Councillor tells court of hotel planning battle recordings of conversations
A Northern Ireland councillor has "hours" of recorded conversations with officials connected to a legal challenge over a planned £20m hotel and leisure complex on the north coast, he told the High Court today.
Padraig McShane claimed he used an electronic device to tape the encounters.
Causeway Coast and Glens Borough Council is now seeking an order for him to hand over any recordings or other relevant material.
A judge is expected to rule on its application for disclosure next week.
The intervention by Mr McShane has already led to the challenge mounted by TUV leader Jim Allister being put on hold.
Mr Allister is judicially reviewing the Council for giving the green light to the luxury accommodation facilities in Portstewart.
Mr McShane was a member of its planning committee who approved the proposed resort at the heart of the North West 200 race route earlier this year.
Plans include a 120-bedroom hotel, spa, holiday cottages, conference facilities and restaurant being built on the Ballyreagh Road.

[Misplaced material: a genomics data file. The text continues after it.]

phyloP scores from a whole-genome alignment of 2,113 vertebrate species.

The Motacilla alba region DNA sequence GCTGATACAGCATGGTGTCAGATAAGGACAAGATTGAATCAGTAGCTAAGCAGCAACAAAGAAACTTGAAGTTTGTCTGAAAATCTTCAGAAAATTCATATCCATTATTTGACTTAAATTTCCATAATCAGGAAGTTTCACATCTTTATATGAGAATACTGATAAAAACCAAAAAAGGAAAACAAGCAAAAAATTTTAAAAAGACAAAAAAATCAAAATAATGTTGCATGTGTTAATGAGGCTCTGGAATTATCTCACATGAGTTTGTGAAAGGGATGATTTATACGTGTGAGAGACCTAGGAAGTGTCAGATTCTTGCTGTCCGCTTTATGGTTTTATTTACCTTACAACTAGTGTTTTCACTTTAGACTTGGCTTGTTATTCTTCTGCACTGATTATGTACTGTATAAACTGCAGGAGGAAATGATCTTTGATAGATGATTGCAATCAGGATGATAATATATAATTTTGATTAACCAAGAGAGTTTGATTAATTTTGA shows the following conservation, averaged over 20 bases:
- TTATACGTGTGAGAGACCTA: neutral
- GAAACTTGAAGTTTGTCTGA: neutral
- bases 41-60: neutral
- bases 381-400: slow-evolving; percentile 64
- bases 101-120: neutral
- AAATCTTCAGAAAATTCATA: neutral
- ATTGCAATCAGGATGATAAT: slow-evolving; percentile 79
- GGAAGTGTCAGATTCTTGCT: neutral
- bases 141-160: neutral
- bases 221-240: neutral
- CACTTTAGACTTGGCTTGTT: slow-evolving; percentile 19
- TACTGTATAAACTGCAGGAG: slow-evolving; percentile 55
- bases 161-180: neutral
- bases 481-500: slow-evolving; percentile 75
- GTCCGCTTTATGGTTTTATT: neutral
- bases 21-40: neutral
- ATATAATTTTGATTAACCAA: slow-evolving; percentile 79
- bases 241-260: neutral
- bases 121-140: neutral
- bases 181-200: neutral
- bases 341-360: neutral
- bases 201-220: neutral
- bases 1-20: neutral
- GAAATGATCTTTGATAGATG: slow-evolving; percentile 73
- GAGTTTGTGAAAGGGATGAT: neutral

But the case was adjourned earlier this week when it emerged that the independent councillor has sent a sworn affidavit to both the Attorney General and the Northern Ireland Public Services Ombudsman setting out his claims.
At a further hearing today he was granted interested party status and asked about the alleged recordings.
He told Mr Justice McCloskey that he has "hours" of material taped on a device other than a mobile phone.
Mr McShane also claimed: "There is substantially more on the recordings that impacts on other things."
A barrister representing the Council confirmed the extent of disclosure being sought.
Stewart Beattie QC said: "We are seeking any recordings or documentation that is relevant to those proceedings.
"At this stage the correspondence makes a series of assertions that may have wider-reaching consequences, we don't know."
With no lawyer present in court to represent Mr McShane, the judge adjourned the disclosure application to next week.
Permission for the hotel and leisure complex was first given in June 2017, but withdrawn after Mr Allister initially threatened legal action.
The North Antrim MLA, who has a home overlooking the development site, recommenced proceedings when Council representatives passed the planning application for a second time.
Another local resident in the surrounding area has joined him in seeking a judicial review.
Their challenge involves claims of a flawed environmental screening process and the wrong criteria being applied for the scale of the tourism attraction. ends
Belfast Telegraph Digital